Wednesday, October 13, 2021

Insurrection Clause Should Be Used to Bar Trump from Seeking the Presidency Again

Last time the Insurrection Clause of the 14th Amendment received attention, the country was in the middle of Donald Trump's second impeachment.  The impeachment effort, since Trump was then out of office, was not about his removal, but to disqualify him from running for office again.  Since convicting someone on an impeachment required a 2/3 vote in the Senate, disqualification via that route seemed improbable at best.  Further, failure to achieve the Senate conviction would likely embolden Trump and his fervent base.  

Instead many people, myself included, floated a different option - Section 3 of the 14th Amendment:  
No Person shall be a Senator or Representative in Congress, or elector of President and Vice-President, or hold any office, civil or military, under the United States, or under any State, who, having previously taken an oath, as a member of Congress, or as an officer of the United States, or as a member of any State legislature, or as an executive or judicial officer of any State, to support the Constitution of the United States, shall have engaged in insurrection or rebellion against the same, or given aid or comfort to the enemies thereof. But Congress may by a vote of two-thirds of each House, remove such disability.
This Insurrection Clause was aimed at disqualifying public service those government officials who had sided with the Confederacy during the Civil War.  But the clause is not limited to those facts.  While it has been little used since, there has not been the need.   Never in American history has there been an effort by an incumbent politician to disregard election results and stay in office.  That effort led to a violent mob on January 6th storming Congress to stop the counting of electoral votes.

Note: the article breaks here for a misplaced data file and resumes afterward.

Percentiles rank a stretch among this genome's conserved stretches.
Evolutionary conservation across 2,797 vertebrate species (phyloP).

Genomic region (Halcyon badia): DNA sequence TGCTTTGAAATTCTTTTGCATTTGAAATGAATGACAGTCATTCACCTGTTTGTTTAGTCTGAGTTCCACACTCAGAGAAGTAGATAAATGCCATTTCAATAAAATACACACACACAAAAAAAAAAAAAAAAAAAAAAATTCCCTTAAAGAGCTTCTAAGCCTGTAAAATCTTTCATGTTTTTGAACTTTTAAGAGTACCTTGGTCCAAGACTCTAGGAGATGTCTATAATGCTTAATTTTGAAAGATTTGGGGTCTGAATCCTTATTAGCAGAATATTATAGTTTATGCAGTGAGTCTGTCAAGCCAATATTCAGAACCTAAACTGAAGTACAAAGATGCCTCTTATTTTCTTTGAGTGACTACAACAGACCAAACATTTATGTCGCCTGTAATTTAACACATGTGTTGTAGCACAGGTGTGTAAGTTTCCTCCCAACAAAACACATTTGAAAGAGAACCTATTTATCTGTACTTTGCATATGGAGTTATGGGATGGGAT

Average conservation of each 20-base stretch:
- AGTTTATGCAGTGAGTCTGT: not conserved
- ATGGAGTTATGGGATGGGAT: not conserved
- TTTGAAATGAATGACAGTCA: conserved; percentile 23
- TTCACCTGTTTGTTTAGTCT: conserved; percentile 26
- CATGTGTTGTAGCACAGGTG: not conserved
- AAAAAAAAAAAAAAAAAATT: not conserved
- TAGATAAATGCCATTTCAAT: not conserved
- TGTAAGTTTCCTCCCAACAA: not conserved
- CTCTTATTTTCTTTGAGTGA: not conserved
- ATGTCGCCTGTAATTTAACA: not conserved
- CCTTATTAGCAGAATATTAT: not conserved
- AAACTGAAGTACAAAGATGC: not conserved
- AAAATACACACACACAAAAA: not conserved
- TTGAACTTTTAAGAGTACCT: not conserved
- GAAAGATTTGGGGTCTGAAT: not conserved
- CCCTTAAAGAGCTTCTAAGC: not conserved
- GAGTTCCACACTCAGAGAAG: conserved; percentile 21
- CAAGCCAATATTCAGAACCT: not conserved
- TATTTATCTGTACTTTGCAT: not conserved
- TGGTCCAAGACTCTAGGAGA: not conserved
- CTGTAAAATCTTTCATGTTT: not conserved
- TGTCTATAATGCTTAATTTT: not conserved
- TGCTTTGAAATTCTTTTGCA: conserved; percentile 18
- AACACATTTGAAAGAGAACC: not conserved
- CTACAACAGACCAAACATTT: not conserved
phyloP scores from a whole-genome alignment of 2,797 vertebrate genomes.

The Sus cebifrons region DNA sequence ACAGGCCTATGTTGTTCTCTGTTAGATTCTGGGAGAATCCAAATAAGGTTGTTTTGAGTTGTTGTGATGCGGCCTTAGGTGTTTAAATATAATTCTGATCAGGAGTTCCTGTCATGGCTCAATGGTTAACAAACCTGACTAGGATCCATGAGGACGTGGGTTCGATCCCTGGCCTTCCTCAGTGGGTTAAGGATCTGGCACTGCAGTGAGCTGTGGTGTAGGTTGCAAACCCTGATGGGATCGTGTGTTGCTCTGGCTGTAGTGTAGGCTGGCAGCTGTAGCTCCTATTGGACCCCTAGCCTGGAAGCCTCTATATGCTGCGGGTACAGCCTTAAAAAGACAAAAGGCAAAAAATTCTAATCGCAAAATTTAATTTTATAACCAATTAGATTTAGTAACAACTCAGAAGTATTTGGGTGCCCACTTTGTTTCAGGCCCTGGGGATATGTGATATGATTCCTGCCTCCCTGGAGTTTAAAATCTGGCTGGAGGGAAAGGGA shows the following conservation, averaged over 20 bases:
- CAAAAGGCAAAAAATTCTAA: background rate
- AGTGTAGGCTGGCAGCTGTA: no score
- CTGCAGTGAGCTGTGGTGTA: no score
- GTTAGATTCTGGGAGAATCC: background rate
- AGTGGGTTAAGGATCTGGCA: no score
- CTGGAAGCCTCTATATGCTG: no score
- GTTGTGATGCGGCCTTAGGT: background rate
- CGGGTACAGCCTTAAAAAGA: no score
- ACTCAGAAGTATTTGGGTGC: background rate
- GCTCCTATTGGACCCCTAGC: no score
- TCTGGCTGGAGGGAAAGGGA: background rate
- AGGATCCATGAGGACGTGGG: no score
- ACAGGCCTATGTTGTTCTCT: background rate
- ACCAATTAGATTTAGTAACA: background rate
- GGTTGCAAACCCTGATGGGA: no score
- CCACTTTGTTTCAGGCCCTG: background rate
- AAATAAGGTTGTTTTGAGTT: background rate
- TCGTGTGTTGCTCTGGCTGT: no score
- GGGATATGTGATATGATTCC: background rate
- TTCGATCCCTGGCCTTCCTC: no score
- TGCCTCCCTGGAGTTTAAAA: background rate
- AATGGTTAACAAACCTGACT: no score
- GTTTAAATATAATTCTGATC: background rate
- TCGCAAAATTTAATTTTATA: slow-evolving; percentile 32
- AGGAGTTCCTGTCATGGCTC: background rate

While 57 of the 100 Senators (including 7 Republicans) thought the record at the time supported Trump's conviction on the impeachment, that was well short of the 2/3.  Without the conviction, the disqualification (the real goal of the impeachment) was also off the table.   That didn't seem a huge loss at the time.  In early February, Trump seemed politically damaged by the impeachment and the attempted insurrection he had fomented.  The notion of his running for President again in 2024 seemed highly unlikely.

That has changed dramatically.  

In the months that followed, the history of 1/6 was rewritten.  Never mind the violent altercation we saw on our TV screens, the Trump World turned the event into a: 1) glorious and peaceful protest about a stolen election; 2) an ordinary tourist visit; 3) an FBI false flag operation; 4) an ANTIFA false flag operation; 5) all of the above.  Never mind the video, never mind the Trump supporters who were arrested, never mind the confessions of those charged and convicted of violence on 1/6.   Trumpers live in a world of "alternative facts."